CHICAGO — Please forgive Andrew Shaw. He was tired, and it was late – just past midnight in Chicago, just past 1 a.m. in Boston. The FCC won’t be happy with NBC, but in his delirium, the 21-year-old kid spoke the truth. Bleeping right it was unbelievable.
The Blackhawks and the Bruins needed almost two games’ worth of hockey to decide Game 1 of the Stanley Cup final – 120 hits, 117 shots, 114 faceoffs in more than 112 minutes – and in the end the difference was a double deflection in triple overtime.
Michal Rozsival fired from the point. The puck deflected off the stick of David Bolland in the slot, ricocheted off the leg of Shaw in front and squeaked into the net 12:08 into the sixth period, and the Blackhawks won, 4-3. The fifth-longest game in Stanley Cup final history was over. And to think: This series is just beginning.
Shaw spoke to NBC’s Pierre McGuire on the ice under a spotlight in a darkened arena, “Chelsea Dagger” playing in the background, the fans still buzzing.
“We knew it wasn’t going to be pretty at this point,” Shaw said on national television in the United States. “It was a great shot, a great setup … [Bleeping] … It was unbelievable. All the guys, we deserved it.”
[Watch: Andrew Shaw swears on national TV after scoring OT winner]
Yeah, he said it.
“Slip of the tongue,” said Shaw in the interview room later, smiling in a calmer moment. “I couldn’t think at all, actually. Could barely breathe. I think I made up a word in there, too, actually. I was never good in English.”
Not to be too breathless, but there were no words for this.
The night began with NHL commissioner Gary Bettman’s annual state-of-the-league news conference, a Q&A about all that is bad about the game and the business – the Olympic deal that still isn’t done, the future of the Phoenix Coyotes that still isn’t settled, the lockout that still isn’t six months into history.
Yet the night became about all that is good about the game and the business – two Original Six teams, two recent champions, playing in a packed house, vying to become the first two-time Cup winner in the salary-cap era, generating gobs of hockey-related revenue and giving everyone full value.
This was the kind of game that justified the love hardcore fans have for the NHL despite its flaws, and this was the kind of game that might have intrigued casual fans and even others who just clicked on the TV expecting Leno.
Even though these teams hadn’t faced each other for more than 600 days – partly because of the lockout-shortened season – they looked like old rivals. They came out hitting. They went back and forth all night long. Both teams carried the play for stretches. Both teams bounced back when things went against them. Both teams battled through three OTs when their lungs and legs were burning.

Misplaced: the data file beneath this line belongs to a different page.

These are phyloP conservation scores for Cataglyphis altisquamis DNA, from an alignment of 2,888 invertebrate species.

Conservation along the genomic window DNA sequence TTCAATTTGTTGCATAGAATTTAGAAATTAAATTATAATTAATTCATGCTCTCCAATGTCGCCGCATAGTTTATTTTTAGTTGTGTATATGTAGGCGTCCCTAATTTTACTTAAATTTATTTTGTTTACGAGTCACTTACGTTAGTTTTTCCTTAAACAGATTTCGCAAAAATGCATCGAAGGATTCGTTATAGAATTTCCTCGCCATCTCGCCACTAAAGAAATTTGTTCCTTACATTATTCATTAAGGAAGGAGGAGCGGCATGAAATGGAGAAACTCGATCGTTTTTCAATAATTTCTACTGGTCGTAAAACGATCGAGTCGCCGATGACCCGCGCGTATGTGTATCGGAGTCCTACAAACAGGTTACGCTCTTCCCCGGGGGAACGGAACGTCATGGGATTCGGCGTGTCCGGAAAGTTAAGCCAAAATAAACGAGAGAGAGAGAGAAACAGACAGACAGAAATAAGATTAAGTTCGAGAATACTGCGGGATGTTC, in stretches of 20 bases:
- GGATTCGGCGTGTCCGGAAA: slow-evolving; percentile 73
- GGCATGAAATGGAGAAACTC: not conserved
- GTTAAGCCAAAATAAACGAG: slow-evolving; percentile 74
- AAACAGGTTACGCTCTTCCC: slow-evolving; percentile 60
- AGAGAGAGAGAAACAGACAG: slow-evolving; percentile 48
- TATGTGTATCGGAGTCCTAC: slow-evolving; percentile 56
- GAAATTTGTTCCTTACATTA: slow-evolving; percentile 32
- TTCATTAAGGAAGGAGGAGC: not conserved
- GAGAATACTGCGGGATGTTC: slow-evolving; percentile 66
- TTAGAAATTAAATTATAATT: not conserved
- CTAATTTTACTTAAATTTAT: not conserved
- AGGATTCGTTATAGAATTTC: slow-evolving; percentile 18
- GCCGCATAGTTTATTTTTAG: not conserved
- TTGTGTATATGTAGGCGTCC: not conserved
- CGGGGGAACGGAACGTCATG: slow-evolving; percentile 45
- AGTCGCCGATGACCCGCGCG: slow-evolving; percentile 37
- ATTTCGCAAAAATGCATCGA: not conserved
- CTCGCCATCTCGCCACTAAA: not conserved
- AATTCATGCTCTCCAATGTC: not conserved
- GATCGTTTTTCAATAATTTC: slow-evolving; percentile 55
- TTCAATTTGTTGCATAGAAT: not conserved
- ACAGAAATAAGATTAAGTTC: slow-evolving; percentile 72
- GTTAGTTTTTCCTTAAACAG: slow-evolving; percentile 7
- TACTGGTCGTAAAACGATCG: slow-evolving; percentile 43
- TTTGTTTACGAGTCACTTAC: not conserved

“Both teams are just kicking, trying to survive,” said Blackhawks captain Jonathan Toews. “Every time you go back on the ice, you just try and get that feeling that it’s just going to be that one chance that makes the difference. Obviously we got a big one with Shaw going to the net there.”
For Boston, the loss was brutal. The Bruins took a 3-1 lead in the third period when Patrice Bergeron pinged a shot in off a post on a power play. But then Torey Krug, a 22-year-old rookie defenseman, playing only his 13th NHL game, threw the puck up the middle. Shaw blocked it at the Boston blue line and fed Bolland for a goal. Then Johnny Oduya fired from the point, and the puck glanced off the inside of the skate of Bruins defenseman Andrew Ference and into the net.
And then came the overtimes.
The Bruins had two power plays when the Blackhawks were caught with too many men on the ice twice. In the first OT, Nathan Horton hit a post (and left with an injury). In the second OT, Tyler Seguin couldn’t score on a semi-breakaway and Zdeno Chara fired a shot that hit the skate of Jaromir Jagr and clanked off a post. In the third OT, Kaspars Daugavins, playing only his third game of the playoffs, could have redirected a pass past Crawford. He made a move instead, and he had Crawford down and out, but he couldn’t get off a backhand shot. After he came back to the bench, he rested his forehead on top of the boards. Inches. Seconds. Hockey.